Constipation isn’t just about the frequency of your child’s bowel movements. It’s also about the type of stool passed, and difficulty level of passing the stool. Look for these signs when trying to determine if your toddler suffers from constipation: dry and hard stools, painful bowel movements, less frequent bowel movements than usual, and stools that are difficult to pass.
Read below to learn the reasons for toddler constipation and to find tips for treating a constipated toddler:
Causes Of Constipation In Toddlers:
Toddlers can become constipated for many reasons:
– Lack of fiber in their diet
– Not drinking enough fluids (like water)
– Change in routine (going on vacation, having a new caregiver, etc)
– Child ignoring the urge to go (Very common with toddlers who won’t poop on the potty, but can happen with other potty training toddlers too, or children who simply don’t want to stop playing to go, etc)
– A medical condition (check with your child’s pediatrician if his/her constipation continues or becomes worse).
Tips For Helping Relieve Constipation In Toddlers:
- Increase your toddler’s fluid intake, especially of water. Offer water with meals and snacks, at trips to the park, in sippy cups during a car ride, even extra sips after brushing teeth!
- Offer high fiber snacks. Don’t give refined crackers or sugary fruit snacks during snack time! Instead offer chopped bits of fresh fruit or veggies, bite-sized bits of dried fruit, and whole grain versions of breads and crackers.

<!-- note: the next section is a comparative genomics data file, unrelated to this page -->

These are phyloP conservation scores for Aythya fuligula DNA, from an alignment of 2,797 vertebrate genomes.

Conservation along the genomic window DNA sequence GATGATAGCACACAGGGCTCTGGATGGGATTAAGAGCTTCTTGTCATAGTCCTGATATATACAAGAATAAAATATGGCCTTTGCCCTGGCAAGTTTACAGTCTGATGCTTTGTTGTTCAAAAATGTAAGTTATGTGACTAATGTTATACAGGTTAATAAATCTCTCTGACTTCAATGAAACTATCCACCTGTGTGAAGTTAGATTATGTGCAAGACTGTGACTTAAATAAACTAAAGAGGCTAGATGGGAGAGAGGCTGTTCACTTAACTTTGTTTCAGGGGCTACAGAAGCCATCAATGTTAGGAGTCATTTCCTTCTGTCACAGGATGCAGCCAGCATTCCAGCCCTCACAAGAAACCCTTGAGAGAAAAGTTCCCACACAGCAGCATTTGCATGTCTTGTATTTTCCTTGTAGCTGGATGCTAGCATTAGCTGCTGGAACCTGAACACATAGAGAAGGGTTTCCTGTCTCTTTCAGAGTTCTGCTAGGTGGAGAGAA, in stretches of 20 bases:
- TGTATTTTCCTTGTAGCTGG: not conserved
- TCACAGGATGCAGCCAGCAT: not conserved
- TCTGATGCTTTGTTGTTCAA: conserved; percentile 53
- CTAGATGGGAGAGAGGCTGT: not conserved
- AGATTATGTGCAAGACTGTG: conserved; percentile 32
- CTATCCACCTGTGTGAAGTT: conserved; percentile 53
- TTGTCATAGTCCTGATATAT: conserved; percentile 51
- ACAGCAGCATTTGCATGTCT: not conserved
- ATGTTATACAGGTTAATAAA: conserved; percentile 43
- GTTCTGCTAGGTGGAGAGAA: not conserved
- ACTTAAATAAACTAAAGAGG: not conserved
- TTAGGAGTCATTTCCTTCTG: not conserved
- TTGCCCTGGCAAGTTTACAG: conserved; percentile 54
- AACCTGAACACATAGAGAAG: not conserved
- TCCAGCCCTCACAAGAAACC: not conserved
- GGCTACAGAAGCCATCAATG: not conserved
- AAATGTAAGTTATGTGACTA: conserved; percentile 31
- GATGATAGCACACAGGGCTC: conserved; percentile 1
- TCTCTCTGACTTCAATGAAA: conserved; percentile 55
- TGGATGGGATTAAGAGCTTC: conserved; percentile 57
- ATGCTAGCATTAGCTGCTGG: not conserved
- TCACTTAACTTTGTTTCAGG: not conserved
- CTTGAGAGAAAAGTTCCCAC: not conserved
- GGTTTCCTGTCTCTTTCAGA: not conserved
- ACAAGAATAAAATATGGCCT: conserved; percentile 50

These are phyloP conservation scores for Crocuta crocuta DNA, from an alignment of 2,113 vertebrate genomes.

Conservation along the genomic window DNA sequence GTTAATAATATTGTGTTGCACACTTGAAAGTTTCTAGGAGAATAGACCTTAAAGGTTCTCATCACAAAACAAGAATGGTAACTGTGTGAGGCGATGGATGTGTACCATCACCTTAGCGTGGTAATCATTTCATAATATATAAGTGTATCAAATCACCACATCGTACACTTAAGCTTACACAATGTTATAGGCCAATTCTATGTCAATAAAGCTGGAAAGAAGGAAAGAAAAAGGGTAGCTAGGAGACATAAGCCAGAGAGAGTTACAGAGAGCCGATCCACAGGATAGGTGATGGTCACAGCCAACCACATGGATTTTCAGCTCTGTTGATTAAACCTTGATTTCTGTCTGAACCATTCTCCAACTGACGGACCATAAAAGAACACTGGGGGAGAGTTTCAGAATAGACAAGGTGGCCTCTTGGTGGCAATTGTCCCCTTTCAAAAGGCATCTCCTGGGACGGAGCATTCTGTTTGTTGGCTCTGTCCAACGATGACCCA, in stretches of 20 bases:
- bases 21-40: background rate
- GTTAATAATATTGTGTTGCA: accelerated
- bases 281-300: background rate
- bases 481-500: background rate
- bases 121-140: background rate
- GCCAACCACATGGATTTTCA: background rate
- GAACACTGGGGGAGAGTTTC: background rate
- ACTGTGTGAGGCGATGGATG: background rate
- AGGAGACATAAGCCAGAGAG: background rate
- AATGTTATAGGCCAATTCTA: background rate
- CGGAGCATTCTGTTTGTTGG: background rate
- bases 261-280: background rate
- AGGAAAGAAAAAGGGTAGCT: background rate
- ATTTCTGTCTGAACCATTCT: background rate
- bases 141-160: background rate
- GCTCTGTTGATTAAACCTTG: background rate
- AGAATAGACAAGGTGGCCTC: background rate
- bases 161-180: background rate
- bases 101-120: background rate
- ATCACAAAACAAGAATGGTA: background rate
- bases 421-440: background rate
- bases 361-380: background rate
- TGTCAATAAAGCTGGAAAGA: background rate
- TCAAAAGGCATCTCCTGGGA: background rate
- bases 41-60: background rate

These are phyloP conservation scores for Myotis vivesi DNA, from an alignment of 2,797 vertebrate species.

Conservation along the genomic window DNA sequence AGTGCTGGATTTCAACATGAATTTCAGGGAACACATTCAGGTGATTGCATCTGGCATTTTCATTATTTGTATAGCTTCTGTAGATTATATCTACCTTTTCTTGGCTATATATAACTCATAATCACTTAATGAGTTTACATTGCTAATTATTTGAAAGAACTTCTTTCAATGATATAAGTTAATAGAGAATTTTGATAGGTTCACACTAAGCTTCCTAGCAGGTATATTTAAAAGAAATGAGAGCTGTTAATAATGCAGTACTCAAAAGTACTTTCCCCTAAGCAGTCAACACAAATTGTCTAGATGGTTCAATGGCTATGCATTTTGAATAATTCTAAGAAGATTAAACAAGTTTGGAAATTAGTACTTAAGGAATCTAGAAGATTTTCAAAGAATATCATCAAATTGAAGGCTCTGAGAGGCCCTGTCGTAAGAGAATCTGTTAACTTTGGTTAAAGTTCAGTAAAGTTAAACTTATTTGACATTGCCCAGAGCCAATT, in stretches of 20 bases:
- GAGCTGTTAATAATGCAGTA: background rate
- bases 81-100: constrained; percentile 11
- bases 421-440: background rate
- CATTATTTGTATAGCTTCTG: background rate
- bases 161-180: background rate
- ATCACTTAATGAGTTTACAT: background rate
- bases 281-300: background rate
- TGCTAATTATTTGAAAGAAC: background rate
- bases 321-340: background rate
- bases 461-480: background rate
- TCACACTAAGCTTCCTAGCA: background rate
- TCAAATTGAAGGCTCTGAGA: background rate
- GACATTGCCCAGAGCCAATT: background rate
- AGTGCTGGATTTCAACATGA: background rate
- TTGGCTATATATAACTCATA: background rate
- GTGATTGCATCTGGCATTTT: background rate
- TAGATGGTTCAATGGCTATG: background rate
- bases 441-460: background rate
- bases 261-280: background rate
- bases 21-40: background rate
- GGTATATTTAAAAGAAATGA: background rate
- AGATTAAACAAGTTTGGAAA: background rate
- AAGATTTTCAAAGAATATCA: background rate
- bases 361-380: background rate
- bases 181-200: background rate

- Make sure every meal counts. Offer cereals with fiber or fruit with breakfast, and remember fruits and/or veggies with lunch and dinner. The more the better!
- Offer juices and fruits containing sorbitol. Sorbitol is a natural fruit sugar that has been shown to have constipation-relieving effects. Juices with a fair amount of sorbitol include prune juice, apple juice, and pear juice. Fruits with sorbitol include apples, pears, peaches, and prunes.
- Speak positively of going poop: Toddlers sometimes think of pooping as a bad thing. Don’t let this misconception keep your toddler holding in his/her stool. Talk about how important it is to have bowel movements, and discuss how everyone needs to poop.
- Encourage your toddler when s/he shows signs of needing to go #2: For toddlers who continue to hold in their poop, constipation can become a big problem. If your toddler shows signs of needing to have a bowel movement, encourage him/her to go. You may even want to use a reward.